Click on “oceans” and go to the bottom of the page.

    Although there is a pronounced 4 yearly oscillation (what a surprise to find that in the ocean!) there is a distinct downward trend.

    I think it is an interesting possibility that rate of change of sea level is a sort of indicator of heat movement into the ocean surface layer, which is in turn a strong hint at the direction of imminent climate change (i.e. downward).

    In this context the following link is also interesting:

    http://climatesanity.wordpress.com/2009/10/19/sea-level-rise-rate-leads-global-temperature/

  44. kadaka (15:37:10)

    They could do, but the problem is getting them back. Underwater navigation systems are quite clever, but not that good – realistically you could predict its resurfacing position somewhere within a couple of hundred metres. Chances of getting it to pop up in the exact same place are minimal. You could use a tethered system, but then your range is limited. A reasonable compromise would be to drop one through the ice and then have it fly (swim) out to the edge of the shelf and pick it up there, but it would be cheaper to just use a bigger battery and fly in and out from the edge in the first place.

    And re: the elephant seals thing. It’s a remarkably cost effective way of getting data. The seals are creatures of habit, always returning to the same beaches for breeding every year, and always swimming the same routes out for feeding in the interim, so by tagging the same seals year on year (the tags are disposable – they fall off when the seals moult) you can get an idea of how the temperature and salinity profiles change over time. You would spend literally 100’s of times the amount of cash using a vessel to get the same amount of data, and the data quality is comparable to larger vessel deployed instruments. They should use more of them. But I’m biased. I make them.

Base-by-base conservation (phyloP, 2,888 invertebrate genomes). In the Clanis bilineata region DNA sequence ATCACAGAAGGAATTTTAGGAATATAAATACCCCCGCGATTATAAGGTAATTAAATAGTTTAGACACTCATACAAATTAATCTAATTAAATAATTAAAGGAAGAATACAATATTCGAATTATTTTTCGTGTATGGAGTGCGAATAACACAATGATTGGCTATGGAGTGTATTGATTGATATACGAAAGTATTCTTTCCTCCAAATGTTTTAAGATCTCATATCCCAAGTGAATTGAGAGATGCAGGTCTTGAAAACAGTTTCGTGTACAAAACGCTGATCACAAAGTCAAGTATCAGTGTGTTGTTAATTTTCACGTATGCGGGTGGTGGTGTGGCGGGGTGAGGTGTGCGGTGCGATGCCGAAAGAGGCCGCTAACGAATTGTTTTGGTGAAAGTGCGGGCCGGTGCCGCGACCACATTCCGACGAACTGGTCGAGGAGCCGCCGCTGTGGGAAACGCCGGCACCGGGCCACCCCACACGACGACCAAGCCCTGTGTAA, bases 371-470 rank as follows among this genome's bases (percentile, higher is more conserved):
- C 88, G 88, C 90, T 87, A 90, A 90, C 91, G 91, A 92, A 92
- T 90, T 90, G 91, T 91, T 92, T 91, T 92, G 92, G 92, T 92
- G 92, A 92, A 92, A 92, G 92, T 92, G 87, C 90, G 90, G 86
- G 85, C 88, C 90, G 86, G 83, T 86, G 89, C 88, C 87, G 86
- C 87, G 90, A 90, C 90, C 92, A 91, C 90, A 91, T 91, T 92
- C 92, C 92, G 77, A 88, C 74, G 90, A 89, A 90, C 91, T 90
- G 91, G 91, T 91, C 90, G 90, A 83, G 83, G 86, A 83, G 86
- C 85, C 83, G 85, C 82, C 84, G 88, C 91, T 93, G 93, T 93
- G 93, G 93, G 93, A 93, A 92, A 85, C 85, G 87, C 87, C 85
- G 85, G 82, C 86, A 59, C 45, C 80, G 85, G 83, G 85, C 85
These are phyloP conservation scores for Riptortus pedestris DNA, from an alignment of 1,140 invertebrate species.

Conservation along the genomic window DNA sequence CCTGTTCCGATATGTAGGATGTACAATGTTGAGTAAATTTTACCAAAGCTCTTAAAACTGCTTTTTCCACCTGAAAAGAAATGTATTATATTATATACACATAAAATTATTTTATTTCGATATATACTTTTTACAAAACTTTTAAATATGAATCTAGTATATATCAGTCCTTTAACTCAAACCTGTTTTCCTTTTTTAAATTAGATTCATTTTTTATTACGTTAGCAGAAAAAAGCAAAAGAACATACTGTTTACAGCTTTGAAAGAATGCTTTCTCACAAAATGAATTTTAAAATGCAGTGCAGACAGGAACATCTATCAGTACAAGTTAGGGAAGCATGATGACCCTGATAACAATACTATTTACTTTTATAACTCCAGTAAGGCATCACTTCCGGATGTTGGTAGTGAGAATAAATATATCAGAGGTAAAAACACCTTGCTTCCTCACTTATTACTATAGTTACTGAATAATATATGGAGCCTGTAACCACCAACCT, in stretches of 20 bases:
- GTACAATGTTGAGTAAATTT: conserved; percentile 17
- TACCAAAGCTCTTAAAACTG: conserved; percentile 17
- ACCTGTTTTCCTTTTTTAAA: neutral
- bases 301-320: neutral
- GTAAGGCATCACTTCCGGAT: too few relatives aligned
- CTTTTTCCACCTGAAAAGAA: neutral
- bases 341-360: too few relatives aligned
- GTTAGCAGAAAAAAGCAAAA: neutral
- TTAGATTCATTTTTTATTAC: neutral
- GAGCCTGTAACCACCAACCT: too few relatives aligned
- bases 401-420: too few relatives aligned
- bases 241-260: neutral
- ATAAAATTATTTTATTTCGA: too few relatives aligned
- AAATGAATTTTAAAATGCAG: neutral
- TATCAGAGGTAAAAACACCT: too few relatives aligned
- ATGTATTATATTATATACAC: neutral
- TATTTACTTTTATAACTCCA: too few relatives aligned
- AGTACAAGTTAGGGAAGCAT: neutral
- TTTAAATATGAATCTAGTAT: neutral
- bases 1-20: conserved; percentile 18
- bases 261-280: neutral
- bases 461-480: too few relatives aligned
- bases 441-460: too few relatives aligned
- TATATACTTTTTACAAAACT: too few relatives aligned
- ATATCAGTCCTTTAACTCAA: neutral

45. Seawater levels ?
    Now here is something that I cannot equate. If you fixed a point, say X miles deep and measured it continually by satellite, ( less water too many variables ) we would be talking about differences in fractions of a millimeter over a year, but I read that the level has risen by (Richard 18:28:29) 17cm from 1881-2001 what control could you put on the sea bed fluctuation. Can anyone enlighten me?
    I specially want to hear how these measurements were obtained in 1881.

  46. This is just raw data. Jim Hansen will be employed to adjust it with data from a pond in Central Park, NYC.

  47. Won’t be long before the EPA and the UN get their heads together and put out something about the poor endangered ice worm. We’ll be paying through the nose for their protection from extinction in no time at all. Reminds me of the coral problem but so much worse. Wonder why this hasn’t come up already. Maybe its just that someone hasn’t added them to the latest computer program and interpolated their pending demise from all that CO2.

  48. I guess simple ideas sometimes go right over some people’s heads.

    By Definition; the freezing point of a substance is that temperature at which the solid and liquid are in equilibrium. That takes care of the local pressure, impurities in the liquid, and or solid, and darn near anything else.

    So regardless of how deep the ice goes below the surface, changing the pressure at the interface; and regardless of the salt/mineral content of the water, the temperature at the liquid/solid interface is the freezing point under those conditions.